STOCKTON (CBS SF) — A Northern California university music program is not only churning out new artists but providing relief to other students affected by the Wine Country wildfires.
The University of Pacific in Stockton began teaching music clear back in 1878. Today, young people come here to study the music business. Because they’re students, they don’t mind performing a little popup concert for an on-campus webcast.READ MORE: Asian Senior Attacked at SF Bus Stop Appears in Court
When they’re not playing in office cubicles, Jennifer Morrow, Hunter Reusche and Felix Cole work on a yearly group project, producing an album for the school’s music label, “Pac Ave Records.” The team was recording covers of Grammy-winning songs when, in October, the fires in Sonoma County changed the focus of the record.
“One, in particular, in our major lost their home so we decided that that was going to be a really good charity that we could give back to,” UOP music industries major Jada Macias.
The album is titled, “Rose Gold, Songs for Sonoma.” The playlist didn’t change; it’s still a collection of familiar songs from artists like Adele, Amy Winehouse and Lorde. But Reusche, who experienced the Butte Fire in Calaveras County two years ago, says reflecting on the tragedy brought added emotion to his version of Cold Play’s Viva La Vida.READ MORE: Smash-And-Grab Thieves Hit San Jose Eastridge Mall Jewelry Store; 5 Sought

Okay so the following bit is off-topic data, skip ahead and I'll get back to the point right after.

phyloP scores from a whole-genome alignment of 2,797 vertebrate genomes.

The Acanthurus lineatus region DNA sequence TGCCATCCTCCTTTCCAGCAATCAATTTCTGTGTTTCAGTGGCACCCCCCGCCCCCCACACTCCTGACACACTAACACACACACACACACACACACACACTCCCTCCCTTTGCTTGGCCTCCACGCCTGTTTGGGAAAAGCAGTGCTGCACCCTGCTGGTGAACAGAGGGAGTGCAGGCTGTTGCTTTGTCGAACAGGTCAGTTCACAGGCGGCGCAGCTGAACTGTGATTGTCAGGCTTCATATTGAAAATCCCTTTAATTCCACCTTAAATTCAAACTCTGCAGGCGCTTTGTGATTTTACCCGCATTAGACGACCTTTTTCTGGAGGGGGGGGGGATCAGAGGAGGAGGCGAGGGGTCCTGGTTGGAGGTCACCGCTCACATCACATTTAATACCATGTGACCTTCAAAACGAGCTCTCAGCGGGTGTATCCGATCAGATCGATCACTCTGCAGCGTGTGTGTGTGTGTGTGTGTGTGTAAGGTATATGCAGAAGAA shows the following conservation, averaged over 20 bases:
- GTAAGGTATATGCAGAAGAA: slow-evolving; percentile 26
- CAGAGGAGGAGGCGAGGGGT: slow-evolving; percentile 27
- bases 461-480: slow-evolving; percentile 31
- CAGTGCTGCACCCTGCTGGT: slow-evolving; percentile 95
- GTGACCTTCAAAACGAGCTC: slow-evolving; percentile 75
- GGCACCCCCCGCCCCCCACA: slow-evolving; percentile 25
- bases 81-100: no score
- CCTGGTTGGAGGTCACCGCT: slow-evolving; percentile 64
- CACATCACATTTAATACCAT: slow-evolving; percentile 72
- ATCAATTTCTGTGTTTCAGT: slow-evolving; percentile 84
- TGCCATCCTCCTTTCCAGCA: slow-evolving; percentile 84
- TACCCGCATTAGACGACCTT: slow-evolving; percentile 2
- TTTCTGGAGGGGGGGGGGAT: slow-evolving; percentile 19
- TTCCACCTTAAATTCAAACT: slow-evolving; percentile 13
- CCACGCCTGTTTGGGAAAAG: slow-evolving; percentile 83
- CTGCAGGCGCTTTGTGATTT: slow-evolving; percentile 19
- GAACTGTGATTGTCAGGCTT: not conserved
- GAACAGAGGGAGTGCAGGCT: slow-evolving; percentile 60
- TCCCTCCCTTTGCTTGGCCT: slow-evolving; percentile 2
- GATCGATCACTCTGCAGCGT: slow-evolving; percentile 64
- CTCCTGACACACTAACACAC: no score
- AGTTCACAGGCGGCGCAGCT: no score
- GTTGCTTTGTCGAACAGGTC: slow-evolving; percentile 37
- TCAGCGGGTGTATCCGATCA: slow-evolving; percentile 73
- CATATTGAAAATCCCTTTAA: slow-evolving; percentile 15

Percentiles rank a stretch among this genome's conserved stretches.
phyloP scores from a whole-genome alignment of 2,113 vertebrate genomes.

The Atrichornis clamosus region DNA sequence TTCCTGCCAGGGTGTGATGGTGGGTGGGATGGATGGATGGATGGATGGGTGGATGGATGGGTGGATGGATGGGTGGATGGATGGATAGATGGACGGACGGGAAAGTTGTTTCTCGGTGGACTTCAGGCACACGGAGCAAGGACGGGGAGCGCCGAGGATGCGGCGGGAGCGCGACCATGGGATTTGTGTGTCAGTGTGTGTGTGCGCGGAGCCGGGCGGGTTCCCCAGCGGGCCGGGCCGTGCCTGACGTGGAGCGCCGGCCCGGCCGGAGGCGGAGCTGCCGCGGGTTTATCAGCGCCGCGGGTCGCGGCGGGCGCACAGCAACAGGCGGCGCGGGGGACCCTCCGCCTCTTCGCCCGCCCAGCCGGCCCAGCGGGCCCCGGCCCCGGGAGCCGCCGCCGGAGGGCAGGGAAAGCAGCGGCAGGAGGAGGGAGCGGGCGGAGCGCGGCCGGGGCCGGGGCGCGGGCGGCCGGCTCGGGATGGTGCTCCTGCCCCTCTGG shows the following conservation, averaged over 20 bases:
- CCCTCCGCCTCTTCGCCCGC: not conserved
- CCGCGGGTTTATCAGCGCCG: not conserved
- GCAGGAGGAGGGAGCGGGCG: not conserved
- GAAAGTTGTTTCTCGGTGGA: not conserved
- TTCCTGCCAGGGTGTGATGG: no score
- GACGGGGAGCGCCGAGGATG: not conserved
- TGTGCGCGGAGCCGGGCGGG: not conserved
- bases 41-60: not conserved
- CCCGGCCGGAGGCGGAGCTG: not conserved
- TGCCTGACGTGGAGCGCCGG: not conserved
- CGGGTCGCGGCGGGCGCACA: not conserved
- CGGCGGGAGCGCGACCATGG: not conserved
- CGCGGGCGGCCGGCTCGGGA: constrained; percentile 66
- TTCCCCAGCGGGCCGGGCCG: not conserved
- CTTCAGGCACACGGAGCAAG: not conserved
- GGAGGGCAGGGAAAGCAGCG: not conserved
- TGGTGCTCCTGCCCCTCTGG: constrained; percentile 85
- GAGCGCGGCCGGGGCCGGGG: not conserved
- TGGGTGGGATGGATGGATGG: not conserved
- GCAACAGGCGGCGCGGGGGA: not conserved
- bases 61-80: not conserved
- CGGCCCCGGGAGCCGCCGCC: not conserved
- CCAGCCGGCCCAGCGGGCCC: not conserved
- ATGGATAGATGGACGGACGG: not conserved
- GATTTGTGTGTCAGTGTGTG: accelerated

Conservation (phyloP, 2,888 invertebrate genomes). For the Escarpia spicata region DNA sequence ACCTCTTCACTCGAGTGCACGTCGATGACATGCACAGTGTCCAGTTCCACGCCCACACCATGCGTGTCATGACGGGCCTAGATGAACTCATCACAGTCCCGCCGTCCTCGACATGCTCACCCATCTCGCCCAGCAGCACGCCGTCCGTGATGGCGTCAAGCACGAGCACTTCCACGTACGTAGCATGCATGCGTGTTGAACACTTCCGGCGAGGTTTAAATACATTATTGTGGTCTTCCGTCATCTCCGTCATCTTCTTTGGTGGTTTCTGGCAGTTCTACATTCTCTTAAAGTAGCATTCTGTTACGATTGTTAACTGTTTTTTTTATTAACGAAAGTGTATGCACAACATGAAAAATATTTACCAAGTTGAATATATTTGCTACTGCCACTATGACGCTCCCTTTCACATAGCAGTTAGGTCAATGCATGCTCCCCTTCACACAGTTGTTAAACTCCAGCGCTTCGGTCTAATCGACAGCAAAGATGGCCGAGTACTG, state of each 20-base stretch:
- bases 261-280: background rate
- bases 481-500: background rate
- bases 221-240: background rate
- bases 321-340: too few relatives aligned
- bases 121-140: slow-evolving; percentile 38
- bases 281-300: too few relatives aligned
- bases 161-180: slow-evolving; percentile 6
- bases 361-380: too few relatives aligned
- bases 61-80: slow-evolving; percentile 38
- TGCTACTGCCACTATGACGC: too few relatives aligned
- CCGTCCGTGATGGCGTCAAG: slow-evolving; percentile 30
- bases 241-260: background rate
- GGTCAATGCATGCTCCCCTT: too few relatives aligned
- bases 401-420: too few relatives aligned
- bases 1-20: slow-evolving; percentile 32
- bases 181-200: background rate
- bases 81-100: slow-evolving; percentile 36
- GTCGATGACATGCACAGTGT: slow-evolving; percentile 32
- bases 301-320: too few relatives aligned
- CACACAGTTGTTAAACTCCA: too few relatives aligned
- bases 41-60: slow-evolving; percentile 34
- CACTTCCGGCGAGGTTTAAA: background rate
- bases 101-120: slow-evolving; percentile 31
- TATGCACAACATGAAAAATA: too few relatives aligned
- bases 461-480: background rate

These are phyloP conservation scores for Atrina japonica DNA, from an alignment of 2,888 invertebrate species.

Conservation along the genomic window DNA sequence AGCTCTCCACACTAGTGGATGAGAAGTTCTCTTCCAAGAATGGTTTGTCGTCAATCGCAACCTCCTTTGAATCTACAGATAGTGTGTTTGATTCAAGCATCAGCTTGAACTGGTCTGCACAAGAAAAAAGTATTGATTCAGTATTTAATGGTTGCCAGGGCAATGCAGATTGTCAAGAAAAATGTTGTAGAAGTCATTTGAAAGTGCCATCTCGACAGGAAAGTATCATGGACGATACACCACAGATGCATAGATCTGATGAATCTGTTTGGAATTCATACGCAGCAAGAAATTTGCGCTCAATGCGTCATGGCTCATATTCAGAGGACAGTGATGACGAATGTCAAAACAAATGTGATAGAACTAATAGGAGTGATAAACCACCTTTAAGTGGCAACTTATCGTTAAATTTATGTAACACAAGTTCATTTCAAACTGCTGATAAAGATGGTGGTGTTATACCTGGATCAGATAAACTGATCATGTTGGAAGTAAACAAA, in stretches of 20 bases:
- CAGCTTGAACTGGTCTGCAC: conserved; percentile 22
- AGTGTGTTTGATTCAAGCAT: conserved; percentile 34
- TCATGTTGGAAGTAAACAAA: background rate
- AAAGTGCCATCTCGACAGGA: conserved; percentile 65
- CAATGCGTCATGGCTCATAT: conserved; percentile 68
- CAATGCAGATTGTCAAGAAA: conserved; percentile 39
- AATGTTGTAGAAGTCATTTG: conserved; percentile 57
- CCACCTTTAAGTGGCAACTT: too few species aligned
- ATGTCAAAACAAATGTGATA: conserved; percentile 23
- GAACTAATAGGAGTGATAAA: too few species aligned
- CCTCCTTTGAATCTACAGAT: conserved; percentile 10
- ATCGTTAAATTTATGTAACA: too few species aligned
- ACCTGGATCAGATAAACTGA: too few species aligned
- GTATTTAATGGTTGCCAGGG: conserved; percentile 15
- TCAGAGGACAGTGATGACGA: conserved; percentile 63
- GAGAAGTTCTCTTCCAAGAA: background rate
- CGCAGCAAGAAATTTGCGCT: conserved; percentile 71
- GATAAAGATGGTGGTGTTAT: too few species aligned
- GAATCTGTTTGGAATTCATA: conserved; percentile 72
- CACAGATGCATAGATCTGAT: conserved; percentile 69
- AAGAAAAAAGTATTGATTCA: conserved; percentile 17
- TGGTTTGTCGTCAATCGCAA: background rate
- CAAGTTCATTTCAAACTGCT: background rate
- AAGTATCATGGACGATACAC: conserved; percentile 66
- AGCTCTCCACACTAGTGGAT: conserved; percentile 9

“I connected it to the fires and how I also lost because of fires,” said Reusche.
The money earned from sales of the album will be donated to help college students in the Santa Rosa area. It was unexpected, but everyone – from the business staff to the musicians themselves – say what began as a class assignment became a labor of love.
“I like that all the proceeds are going to people in need,” said Jennifer Morrow, a vocalist on the album. ”And so it’s doing good. but it’s also, it’s connecting people through what we all love.”
Usually, music is meant to bring feeling to our lives. But in this case, life brought feeling to the music.MORE NEWS: Bay Area Air Quality Plummets As Inversion Layer Traps Pollution
All proceeds from the album will go directly to the Santa Rosa Junior College Fire Relief Fund.